For anyone who has had an Indian upbringing, the names Shakuntala and Dushyant are not alien, thanks to the Mahabharata. In fact, their story set in Hastinapur has been so drilled into our minds that it is an everyday tale. But, what makes these classical characters, who have been reinterpreted multiple times through movies, stories, and plays, so relatable? How is a romantic connection between two strangers (like in their story) being interpreted, in today’s times?

Unfortunately, for the most part, such a scenario is still unable to dodge moral judgments. In Mumbai-based playwright, singer, and artiste Isheeta Ganguly’s Shakuntala Awaits, these characters re-emerge as a modern-day couple, caught in a conundrum, across continents. The play is currently on a 60-day Broadway run (virtual) at HERE theatre, in New York.

“It is a story that my grandmother’s sister used to tell me when I was a little girl of five or six. She would tell me folktales almost every single night before I went to sleep,” recalls Isheeta over the phone from Mumbai. She continues, “The story really captured a child’s imagination. It stayed with me for many years. And, as I started rediscovering the characters through Romila Thapar’s analyses, I also met a few acquaintances who were preparing to be mothers on their own.”

Isheeta Ganguly | Photo Credit: Special Arrangement, 2021

That is when she realized, even in 2021, the taboo of becoming a mother out of wedlock, is pervasive globally. This led her to set the play in the US (Boston) and Mumbai.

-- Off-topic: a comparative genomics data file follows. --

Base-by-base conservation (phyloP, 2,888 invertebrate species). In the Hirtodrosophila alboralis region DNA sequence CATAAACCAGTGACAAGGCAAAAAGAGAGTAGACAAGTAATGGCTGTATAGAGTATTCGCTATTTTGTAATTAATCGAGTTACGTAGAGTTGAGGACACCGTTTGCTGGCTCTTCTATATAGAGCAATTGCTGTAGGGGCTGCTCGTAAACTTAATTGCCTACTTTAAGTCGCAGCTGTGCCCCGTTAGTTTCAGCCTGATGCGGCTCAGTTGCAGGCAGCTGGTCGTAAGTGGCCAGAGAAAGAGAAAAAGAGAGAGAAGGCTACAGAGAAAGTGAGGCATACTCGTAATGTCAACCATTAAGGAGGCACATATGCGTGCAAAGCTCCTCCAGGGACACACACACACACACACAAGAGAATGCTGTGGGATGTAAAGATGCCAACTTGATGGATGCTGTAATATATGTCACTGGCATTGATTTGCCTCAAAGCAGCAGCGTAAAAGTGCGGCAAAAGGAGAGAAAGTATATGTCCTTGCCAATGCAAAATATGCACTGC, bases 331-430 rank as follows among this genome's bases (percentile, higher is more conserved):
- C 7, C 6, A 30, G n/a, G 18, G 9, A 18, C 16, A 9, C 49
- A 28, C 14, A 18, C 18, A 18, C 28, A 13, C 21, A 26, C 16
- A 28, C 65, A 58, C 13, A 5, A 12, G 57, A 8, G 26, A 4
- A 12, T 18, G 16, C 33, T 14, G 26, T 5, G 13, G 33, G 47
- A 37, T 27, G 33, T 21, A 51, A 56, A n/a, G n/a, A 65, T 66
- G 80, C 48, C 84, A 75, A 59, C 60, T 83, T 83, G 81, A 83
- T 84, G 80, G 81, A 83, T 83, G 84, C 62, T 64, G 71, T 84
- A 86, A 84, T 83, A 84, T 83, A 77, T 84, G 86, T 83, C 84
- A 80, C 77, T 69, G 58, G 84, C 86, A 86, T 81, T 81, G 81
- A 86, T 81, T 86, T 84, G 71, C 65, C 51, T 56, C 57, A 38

“What’s astonishing is that we talk about a woman’s reproductive rights in terms of negating pregnancy…but the question of what a woman can do when she wants to have a child on her own, is not discussed [as much],” Isheeta continues. To become a mother out of a relationship, then, suddenly becomes unacceptable.

Shakuntala Awaits tackles the different aspects of this urban reality through a plot loosely based on the story of The Mahabharata’s Shakuntala. “I wanted to bring Shakuntala into 2020,” says Isheeta adding the play was conceptualized before the pandemic. But in the revisions done during the lockdowns, the pandemic did find a way into the narrative.

The story follows a professor (Samrat Chakrabarty) from Harvard reaching Mumbai for a conference, where he meets a doctor (Purva Bedi) at a book store. There sparks a conversation and an evident chemistry between the two which results in a romantic evening. The narrative takes on a different course when the protagonist realizes that she is pregnant.

“Shakuntala realizes that she doesn’t need to make her grandmother’s fairytale the only fairytale that needs to come through. She can make her own fairytale,” says Isheeta. “Ultimately the journey was about realizing that she has to reconstruct it according to her values and reality.” Shakuntala refuses to remain a prisoner to the ideal notion.

The play does not end on a ‘happily ever after’ note in a conventional sense but opens up myriad possibilities to an empowering, contemporary reality.

The play is available till April 3 at:

This article appeared on on February 18, 2021, and is reposted with permission.

This post was written by the author in their personal capacity.The opinions expressed in this article are the author’s own and do not reflect the view of The Theatre Times, their staff or collaborators.

This post was written by Gowri S.

The views expressed here belong to the author and do not necessarily reflect our views and opinions.